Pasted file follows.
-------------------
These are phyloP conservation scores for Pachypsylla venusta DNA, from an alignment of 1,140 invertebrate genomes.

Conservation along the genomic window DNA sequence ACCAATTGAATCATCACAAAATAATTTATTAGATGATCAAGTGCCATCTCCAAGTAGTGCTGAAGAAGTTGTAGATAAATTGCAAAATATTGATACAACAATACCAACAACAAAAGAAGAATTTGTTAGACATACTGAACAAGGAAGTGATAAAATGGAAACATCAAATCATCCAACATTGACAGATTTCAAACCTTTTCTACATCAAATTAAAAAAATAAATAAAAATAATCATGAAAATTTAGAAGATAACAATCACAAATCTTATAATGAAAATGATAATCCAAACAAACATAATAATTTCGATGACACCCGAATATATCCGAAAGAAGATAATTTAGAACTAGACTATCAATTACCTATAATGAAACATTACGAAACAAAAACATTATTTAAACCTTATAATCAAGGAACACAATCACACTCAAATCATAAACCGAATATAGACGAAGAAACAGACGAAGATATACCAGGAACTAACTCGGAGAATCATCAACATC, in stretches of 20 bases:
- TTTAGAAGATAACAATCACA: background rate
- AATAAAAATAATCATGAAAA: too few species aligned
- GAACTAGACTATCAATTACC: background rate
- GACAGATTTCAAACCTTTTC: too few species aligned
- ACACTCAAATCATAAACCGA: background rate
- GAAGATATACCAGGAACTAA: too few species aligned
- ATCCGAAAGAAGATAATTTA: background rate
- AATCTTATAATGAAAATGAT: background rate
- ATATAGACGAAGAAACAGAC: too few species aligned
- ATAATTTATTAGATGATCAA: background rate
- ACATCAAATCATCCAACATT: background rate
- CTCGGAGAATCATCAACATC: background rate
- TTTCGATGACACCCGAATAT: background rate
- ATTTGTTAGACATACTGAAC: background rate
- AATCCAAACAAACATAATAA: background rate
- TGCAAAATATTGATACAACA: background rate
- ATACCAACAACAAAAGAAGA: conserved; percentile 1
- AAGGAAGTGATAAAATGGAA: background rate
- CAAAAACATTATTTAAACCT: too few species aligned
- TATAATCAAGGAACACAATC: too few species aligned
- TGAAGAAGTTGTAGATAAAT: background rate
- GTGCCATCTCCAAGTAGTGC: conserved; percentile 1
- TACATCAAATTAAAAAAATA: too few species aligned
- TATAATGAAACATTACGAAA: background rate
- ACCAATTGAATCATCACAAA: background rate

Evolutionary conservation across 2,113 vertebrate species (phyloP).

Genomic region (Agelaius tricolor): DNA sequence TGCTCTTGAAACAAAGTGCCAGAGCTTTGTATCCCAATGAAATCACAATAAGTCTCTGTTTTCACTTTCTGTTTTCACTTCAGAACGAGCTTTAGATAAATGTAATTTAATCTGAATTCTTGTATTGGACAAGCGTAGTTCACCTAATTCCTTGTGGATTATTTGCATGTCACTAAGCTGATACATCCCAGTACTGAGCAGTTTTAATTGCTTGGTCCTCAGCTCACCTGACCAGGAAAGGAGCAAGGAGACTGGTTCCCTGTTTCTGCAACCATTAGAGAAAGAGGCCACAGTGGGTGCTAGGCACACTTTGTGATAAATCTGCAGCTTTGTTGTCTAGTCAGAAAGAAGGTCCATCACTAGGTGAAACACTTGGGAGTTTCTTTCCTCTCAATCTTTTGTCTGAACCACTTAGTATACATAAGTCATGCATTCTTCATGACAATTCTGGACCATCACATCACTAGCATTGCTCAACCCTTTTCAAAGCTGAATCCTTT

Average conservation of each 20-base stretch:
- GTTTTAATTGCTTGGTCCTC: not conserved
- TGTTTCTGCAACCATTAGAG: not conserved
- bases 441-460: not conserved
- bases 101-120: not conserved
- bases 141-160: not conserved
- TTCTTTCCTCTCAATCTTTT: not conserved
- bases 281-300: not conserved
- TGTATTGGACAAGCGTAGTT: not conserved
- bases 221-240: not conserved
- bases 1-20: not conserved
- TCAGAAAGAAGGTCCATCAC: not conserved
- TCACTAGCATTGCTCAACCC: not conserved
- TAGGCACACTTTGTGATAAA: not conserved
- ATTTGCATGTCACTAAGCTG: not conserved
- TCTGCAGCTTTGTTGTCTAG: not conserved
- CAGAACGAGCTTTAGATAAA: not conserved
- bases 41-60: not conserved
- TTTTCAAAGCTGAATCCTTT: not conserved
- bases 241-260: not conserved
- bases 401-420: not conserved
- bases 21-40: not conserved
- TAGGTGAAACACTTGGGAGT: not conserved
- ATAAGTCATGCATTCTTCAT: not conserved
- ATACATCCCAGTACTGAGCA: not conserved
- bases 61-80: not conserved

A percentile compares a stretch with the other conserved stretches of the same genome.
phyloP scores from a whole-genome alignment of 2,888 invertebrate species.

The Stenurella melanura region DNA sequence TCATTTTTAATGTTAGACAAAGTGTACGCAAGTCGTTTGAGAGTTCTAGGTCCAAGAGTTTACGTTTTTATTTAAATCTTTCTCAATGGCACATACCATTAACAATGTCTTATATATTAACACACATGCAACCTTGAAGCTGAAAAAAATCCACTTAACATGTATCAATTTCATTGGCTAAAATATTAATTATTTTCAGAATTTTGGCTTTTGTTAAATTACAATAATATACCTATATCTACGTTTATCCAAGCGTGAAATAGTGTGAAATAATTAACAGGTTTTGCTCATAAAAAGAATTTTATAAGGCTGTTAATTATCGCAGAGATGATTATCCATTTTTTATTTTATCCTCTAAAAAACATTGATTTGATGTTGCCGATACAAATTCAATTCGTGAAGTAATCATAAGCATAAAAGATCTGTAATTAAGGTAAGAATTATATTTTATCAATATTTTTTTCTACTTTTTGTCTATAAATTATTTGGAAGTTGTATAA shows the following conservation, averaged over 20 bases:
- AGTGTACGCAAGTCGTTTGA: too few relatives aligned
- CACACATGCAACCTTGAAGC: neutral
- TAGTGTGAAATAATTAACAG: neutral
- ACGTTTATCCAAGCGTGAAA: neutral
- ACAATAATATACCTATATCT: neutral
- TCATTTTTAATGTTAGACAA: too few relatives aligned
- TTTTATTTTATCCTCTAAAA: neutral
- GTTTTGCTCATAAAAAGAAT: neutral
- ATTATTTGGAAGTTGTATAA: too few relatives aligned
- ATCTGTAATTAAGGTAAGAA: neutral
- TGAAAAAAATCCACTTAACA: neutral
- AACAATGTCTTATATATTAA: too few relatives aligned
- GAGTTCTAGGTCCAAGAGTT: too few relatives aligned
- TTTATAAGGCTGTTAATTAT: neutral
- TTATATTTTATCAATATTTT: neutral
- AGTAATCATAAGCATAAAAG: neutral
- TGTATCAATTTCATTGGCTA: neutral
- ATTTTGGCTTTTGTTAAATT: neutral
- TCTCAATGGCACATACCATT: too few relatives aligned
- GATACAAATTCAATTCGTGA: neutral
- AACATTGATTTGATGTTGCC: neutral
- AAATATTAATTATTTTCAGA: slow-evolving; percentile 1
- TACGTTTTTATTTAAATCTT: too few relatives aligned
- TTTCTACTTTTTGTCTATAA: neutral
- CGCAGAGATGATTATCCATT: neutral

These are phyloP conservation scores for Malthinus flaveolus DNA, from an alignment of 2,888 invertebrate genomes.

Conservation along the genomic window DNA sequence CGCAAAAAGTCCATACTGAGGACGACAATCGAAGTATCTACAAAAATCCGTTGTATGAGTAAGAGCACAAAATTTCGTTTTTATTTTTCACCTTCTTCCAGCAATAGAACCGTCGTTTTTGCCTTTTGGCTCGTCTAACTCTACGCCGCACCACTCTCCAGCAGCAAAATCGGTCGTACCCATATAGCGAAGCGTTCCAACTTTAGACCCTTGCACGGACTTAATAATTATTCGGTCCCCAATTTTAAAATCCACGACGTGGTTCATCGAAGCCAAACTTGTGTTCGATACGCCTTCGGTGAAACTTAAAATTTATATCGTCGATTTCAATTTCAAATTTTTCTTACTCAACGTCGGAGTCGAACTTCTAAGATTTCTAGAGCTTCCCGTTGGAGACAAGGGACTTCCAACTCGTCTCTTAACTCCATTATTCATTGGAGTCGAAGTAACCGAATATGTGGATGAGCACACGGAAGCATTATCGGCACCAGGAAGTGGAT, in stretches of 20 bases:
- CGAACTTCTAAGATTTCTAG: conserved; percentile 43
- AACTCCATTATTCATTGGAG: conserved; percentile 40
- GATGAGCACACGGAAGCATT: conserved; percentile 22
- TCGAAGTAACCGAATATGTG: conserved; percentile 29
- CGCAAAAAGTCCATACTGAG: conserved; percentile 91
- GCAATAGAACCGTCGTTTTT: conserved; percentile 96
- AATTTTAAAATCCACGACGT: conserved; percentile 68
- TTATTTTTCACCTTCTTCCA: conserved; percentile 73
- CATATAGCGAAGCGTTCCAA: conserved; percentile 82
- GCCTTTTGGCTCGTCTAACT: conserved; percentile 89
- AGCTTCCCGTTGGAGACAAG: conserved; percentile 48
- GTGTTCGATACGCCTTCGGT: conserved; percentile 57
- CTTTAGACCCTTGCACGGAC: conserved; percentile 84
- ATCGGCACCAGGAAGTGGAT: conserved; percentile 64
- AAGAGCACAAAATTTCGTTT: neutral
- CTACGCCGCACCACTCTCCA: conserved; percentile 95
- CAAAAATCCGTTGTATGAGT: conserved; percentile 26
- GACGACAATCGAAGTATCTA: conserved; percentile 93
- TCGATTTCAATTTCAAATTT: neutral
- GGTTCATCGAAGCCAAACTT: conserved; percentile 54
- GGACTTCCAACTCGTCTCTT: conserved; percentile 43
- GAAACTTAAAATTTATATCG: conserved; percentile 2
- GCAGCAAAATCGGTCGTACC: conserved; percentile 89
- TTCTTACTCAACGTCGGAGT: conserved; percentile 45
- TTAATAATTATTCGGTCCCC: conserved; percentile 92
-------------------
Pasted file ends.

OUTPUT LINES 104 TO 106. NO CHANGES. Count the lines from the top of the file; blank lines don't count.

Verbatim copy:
- TCGATTTCAATTTCAAATTT: neutral
- GGTTCATCGAAGCCAAACTT: conserved; percentile 54
- GGACTTCCAACTCGTCTCTT: conserved; percentile 43